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How much corn could this crib hold?

Tom J. Bechman corn crib
VINTAGE CRIB: How much corn could this ear corn crib hold? Read on to find out.
Few people today remember filling and emptying corn cribs.

Look at the picture accompanying this article. It’s an old-fashioned ear corn crib, with crib space on both sides and an open aisle down the middle. How many bushels of corn could you fit inside the crib?

Depending on how old you are, perhaps you’re scratching your head. Ear corn? Who cribbed ear corn, especially in wooden cribs?

Lots of people did, and a few still do today. Before combines made shelling corn in the field feasible in the mid-1900s, corn cribs were the mainstay for storing corn. That driveway in the middle isn’t just for convenience. With both doors open on the ends, it provided airflow to finish drying corn. Ear corn was often cribbed above 15.5% and allowed to finish drying in the crib. This avoided drying charges, but if you started too early or corn didn’t dry down, and the moisture was up around 22% to 25%, you could end up with storage problems.

The Purdue University Corn & Soybean Field Guide still shows a picture of ear corn in a wire crib, on Page 40 in the 2022 edition, but it doesn’t give any advice on estimating how much corn an ear corn crib holds. A bushel of ear corn weighs about 70 pounds. Shelled and off the cob, it’s the same as regular shelled corn at 56 pounds.

So, to answer our question of how many bushels will fit in the crib, turn back the calendar to 1951. The popular Farmer’s Pocket Ledger, 35th annual edition for 1951, issued by John Deere, contains all sorts of helpful information. My copy, an original and an early Christmas present this year from my sister-in-law Carma Foster, was originally issued to John Deere customers compliments of Peru Feed & Farm Equipment Co. in Peru, Ind.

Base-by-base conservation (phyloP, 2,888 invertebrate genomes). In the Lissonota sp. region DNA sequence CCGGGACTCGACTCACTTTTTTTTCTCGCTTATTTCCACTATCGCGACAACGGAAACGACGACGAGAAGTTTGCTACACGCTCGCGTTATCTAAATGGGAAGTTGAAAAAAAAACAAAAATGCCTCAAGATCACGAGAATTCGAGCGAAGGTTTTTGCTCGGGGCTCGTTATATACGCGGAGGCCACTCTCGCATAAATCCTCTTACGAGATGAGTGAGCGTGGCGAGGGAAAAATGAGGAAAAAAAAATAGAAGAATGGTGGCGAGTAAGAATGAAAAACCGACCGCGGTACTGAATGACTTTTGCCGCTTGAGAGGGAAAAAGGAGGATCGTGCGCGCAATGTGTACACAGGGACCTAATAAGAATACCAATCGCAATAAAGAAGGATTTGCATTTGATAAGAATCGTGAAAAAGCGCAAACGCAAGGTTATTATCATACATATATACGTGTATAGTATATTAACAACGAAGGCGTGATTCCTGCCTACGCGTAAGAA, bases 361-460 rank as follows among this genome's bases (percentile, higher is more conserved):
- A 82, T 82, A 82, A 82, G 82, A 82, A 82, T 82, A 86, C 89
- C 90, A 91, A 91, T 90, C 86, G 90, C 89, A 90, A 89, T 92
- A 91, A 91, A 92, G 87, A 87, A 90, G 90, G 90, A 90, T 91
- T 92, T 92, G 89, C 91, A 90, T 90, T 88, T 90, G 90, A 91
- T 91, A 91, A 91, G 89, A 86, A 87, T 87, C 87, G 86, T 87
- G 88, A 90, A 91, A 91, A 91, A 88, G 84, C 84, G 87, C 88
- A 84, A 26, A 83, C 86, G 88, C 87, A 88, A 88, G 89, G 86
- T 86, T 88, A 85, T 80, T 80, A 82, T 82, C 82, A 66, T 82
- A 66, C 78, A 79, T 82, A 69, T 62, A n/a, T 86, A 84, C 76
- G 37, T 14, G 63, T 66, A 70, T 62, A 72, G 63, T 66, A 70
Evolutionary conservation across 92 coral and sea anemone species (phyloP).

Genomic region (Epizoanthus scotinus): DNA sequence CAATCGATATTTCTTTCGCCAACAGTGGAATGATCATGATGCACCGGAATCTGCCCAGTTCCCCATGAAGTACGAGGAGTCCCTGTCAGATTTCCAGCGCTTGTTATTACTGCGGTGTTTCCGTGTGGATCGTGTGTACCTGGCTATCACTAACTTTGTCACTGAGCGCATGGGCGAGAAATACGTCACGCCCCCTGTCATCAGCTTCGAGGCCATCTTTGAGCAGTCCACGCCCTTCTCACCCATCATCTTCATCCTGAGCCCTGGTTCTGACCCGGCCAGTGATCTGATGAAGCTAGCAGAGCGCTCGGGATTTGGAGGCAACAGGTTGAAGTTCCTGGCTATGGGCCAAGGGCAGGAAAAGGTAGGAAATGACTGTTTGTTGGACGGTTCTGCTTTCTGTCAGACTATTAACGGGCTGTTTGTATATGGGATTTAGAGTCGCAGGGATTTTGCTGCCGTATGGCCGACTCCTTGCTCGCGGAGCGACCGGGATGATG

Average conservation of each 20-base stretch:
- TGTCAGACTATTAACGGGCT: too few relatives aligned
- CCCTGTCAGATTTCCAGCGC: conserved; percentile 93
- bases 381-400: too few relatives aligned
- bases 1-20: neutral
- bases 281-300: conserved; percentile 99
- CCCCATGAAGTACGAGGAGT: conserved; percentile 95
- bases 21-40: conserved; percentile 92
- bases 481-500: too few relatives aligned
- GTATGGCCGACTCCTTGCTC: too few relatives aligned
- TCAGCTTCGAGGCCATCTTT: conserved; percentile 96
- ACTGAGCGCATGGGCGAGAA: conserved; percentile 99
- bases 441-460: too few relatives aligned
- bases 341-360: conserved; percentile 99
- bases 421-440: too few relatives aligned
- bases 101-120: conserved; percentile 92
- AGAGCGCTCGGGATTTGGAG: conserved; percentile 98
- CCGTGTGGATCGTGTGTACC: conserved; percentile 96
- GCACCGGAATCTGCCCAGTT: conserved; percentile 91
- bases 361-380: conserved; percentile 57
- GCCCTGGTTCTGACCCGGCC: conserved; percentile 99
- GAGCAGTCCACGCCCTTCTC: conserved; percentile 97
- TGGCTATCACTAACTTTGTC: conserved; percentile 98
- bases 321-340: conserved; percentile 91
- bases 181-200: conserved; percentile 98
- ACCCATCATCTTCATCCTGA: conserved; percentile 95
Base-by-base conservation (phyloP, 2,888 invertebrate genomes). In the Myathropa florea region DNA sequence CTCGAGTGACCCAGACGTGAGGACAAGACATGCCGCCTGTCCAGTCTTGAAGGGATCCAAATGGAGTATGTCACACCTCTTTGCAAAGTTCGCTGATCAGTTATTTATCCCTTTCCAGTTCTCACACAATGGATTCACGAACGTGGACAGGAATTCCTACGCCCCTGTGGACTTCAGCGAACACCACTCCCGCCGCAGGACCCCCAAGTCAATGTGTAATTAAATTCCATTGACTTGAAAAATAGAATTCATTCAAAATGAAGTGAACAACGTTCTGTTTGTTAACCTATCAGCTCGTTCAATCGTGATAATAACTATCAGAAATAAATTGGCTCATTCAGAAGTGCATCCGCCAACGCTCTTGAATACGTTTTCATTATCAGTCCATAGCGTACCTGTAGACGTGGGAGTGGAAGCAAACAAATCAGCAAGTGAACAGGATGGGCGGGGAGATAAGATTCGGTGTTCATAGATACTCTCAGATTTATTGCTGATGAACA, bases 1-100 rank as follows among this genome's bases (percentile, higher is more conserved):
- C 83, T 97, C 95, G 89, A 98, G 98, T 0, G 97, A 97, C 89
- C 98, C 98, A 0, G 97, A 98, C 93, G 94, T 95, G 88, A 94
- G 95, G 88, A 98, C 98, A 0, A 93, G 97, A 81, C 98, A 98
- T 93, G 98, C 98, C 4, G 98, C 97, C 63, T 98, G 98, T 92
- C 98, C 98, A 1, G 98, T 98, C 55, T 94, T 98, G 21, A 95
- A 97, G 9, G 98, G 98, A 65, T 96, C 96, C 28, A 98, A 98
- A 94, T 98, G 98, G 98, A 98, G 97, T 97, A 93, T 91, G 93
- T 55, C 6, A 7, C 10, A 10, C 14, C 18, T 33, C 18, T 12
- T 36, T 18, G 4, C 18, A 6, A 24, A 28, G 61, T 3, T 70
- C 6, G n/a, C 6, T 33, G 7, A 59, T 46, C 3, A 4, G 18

One of the tidbits of useful information inside is a chart on capacity of corn cribs, assuming a 10-foot-high crib and “dry corn.” So, if you backed up a John Deere stationary sheller to it in the spring, that’s how many bushels you should shell out.

The crib pictured is about 32 feet long, and the cribs on each side are about 8 feet wide. So, each of the twin cribs should hold 1,024 bushels, according to the 1951 pocket ledger, or 2,048 bushels for the whole building. And yes, if you backed up an old Minneapolis-Moline corn sheller to the crib, the kind I grew up scooping ear corn into, you would still haul off the same 2,048 bushels of shelled corn.

Comments? Email tom.bechman@farmprogress.com.

TAGS: Farm Life Corn
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